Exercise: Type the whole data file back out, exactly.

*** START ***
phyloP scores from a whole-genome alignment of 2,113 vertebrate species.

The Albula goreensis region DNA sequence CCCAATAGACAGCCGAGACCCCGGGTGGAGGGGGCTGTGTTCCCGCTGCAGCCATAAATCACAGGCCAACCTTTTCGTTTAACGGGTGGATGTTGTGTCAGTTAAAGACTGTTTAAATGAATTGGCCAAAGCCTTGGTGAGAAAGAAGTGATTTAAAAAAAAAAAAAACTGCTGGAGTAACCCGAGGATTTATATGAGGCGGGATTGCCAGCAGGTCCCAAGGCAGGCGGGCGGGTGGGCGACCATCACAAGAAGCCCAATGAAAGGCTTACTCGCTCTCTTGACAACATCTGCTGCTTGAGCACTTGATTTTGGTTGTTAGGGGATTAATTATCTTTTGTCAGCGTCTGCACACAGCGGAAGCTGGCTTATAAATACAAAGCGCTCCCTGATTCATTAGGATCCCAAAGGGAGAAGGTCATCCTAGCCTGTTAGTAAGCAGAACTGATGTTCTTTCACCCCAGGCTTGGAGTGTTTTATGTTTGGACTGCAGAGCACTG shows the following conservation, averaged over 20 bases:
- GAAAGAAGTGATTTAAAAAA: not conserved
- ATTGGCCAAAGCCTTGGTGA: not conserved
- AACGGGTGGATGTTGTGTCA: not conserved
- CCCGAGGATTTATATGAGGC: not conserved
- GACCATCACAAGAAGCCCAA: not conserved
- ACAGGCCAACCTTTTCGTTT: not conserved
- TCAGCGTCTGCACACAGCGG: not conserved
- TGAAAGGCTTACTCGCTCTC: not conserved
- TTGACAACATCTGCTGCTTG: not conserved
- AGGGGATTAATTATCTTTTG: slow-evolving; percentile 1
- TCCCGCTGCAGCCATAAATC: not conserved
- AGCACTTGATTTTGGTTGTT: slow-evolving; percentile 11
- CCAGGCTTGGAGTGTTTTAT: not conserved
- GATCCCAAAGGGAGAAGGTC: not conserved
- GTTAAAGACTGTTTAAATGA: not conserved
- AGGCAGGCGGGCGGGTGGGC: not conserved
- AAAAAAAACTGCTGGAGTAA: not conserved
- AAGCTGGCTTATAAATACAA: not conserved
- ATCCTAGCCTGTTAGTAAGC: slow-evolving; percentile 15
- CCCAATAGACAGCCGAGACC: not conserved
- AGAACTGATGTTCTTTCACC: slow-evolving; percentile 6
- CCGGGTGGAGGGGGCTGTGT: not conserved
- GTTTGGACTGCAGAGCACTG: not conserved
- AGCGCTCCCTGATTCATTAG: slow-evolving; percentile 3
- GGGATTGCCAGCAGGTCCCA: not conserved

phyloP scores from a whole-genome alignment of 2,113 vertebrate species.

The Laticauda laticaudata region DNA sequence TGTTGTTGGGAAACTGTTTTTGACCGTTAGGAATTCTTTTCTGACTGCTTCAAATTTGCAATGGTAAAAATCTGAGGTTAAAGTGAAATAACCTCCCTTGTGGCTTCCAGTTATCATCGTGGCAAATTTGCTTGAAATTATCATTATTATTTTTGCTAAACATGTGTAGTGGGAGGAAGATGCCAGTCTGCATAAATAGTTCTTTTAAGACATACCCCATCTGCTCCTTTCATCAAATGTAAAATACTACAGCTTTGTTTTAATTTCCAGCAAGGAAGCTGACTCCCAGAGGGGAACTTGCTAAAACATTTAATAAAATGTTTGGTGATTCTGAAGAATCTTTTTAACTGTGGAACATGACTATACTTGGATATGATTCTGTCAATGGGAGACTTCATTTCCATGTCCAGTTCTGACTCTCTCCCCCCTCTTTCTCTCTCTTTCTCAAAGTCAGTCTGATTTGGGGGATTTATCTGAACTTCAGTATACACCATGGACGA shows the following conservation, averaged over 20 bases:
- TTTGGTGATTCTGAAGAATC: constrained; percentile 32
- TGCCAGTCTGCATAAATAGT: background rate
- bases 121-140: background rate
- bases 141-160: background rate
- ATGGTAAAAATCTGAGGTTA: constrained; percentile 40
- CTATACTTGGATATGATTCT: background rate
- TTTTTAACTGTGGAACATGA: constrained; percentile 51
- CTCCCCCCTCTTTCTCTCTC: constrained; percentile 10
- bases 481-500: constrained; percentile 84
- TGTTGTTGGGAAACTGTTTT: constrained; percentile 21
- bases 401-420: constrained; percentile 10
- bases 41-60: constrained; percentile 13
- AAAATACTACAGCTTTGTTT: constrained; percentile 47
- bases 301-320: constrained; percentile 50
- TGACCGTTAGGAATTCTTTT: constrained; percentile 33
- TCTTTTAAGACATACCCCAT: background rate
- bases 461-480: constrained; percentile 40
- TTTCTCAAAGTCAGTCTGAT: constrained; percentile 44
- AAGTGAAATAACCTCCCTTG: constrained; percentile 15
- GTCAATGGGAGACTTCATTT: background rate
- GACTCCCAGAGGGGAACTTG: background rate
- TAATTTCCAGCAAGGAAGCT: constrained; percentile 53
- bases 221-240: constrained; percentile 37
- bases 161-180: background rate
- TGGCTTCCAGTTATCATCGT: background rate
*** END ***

phyloP scores from a whole-genome alignment of 2,113 vertebrate species.

The Albula goreensis region DNA sequence CCCAATAGACAGCCGAGACCCCGGGTGGAGGGGGCTGTGTTCCCGCTGCAGCCATAAATCACAGGCCAACCTTTTCGTTTAACGGGTGGATGTTGTGTCAGTTAAAGACTGTTTAAATGAATTGGCCAAAGCCTTGGTGAGAAAGAAGTGATTTAAAAAAAAAAAAAACTGCTGGAGTAACCCGAGGATTTATATGAGGCGGGATTGCCAGCAGGTCCCAAGGCAGGCGGGCGGGTGGGCGACCATCACAAGAAGCCCAATGAAAGGCTTACTCGCTCTCTTGACAACATCTGCTGCTTGAGCACTTGATTTTGGTTGTTAGGGGATTAATTATCTTTTGTCAGCGTCTGCACACAGCGGAAGCTGGCTTATAAATACAAAGCGCTCCCTGATTCATTAGGATCCCAAAGGGAGAAGGTCATCCTAGCCTGTTAGTAAGCAGAACTGATGTTCTTTCACCCCAGGCTTGGAGTGTTTTATGTTTGGACTGCAGAGCACTG shows the following conservation, averaged over 20 bases:
- GAAAGAAGTGATTTAAAAAA: not conserved
- ATTGGCCAAAGCCTTGGTGA: not conserved
- AACGGGTGGATGTTGTGTCA: not conserved
- CCCGAGGATTTATATGAGGC: not conserved
- GACCATCACAAGAAGCCCAA: not conserved
- ACAGGCCAACCTTTTCGTTT: not conserved
- TCAGCGTCTGCACACAGCGG: not conserved
- TGAAAGGCTTACTCGCTCTC: not conserved
- TTGACAACATCTGCTGCTTG: not conserved
- AGGGGATTAATTATCTTTTG: slow-evolving; percentile 1
- TCCCGCTGCAGCCATAAATC: not conserved
- AGCACTTGATTTTGGTTGTT: slow-evolving; percentile 11
- CCAGGCTTGGAGTGTTTTAT: not conserved
- GATCCCAAAGGGAGAAGGTC: not conserved
- GTTAAAGACTGTTTAAATGA: not conserved
- AGGCAGGCGGGCGGGTGGGC: not conserved
- AAAAAAAACTGCTGGAGTAA: not conserved
- AAGCTGGCTTATAAATACAA: not conserved
- ATCCTAGCCTGTTAGTAAGC: slow-evolving; percentile 15
- CCCAATAGACAGCCGAGACC: not conserved
- AGAACTGATGTTCTTTCACC: slow-evolving; percentile 6
- CCGGGTGGAGGGGGCTGTGT: not conserved
- GTTTGGACTGCAGAGCACTG: not conserved
- AGCGCTCCCTGATTCATTAG: slow-evolving; percentile 3
- GGGATTGCCAGCAGGTCCCA: not conserved

phyloP scores from a whole-genome alignment of 2,113 vertebrate species.

The Laticauda laticaudata region DNA sequence TGTTGTTGGGAAACTGTTTTTGACCGTTAGGAATTCTTTTCTGACTGCTTCAAATTTGCAATGGTAAAAATCTGAGGTTAAAGTGAAATAACCTCCCTTGTGGCTTCCAGTTATCATCGTGGCAAATTTGCTTGAAATTATCATTATTATTTTTGCTAAACATGTGTAGTGGGAGGAAGATGCCAGTCTGCATAAATAGTTCTTTTAAGACATACCCCATCTGCTCCTTTCATCAAATGTAAAATACTACAGCTTTGTTTTAATTTCCAGCAAGGAAGCTGACTCCCAGAGGGGAACTTGCTAAAACATTTAATAAAATGTTTGGTGATTCTGAAGAATCTTTTTAACTGTGGAACATGACTATACTTGGATATGATTCTGTCAATGGGAGACTTCATTTCCATGTCCAGTTCTGACTCTCTCCCCCCTCTTTCTCTCTCTTTCTCAAAGTCAGTCTGATTTGGGGGATTTATCTGAACTTCAGTATACACCATGGACGA shows the following conservation, averaged over 20 bases:
- TTTGGTGATTCTGAAGAATC: constrained; percentile 32
- TGCCAGTCTGCATAAATAGT: background rate
- bases 121-140: background rate
- bases 141-160: background rate
- ATGGTAAAAATCTGAGGTTA: constrained; percentile 40
- CTATACTTGGATATGATTCT: background rate
- TTTTTAACTGTGGAACATGA: constrained; percentile 51
- CTCCCCCCTCTTTCTCTCTC: constrained; percentile 10
- bases 481-500: constrained; percentile 84
- TGTTGTTGGGAAACTGTTTT: constrained; percentile 21
- bases 401-420: constrained; percentile 10
- bases 41-60: constrained; percentile 13
- AAAATACTACAGCTTTGTTT: constrained; percentile 47
- bases 301-320: constrained; percentile 50
- TGACCGTTAGGAATTCTTTT: constrained; percentile 33
- TCTTTTAAGACATACCCCAT: background rate
- bases 461-480: constrained; percentile 40
- TTTCTCAAAGTCAGTCTGAT: constrained; percentile 44
- AAGTGAAATAACCTCCCTTG: constrained; percentile 15
- GTCAATGGGAGACTTCATTT: background rate
- GACTCCCAGAGGGGAACTTG: background rate
- TAATTTCCAGCAAGGAAGCT: constrained; percentile 53
- bases 221-240: constrained; percentile 37
- bases 161-180: background rate
- TGGCTTCCAGTTATCATCGT: background rate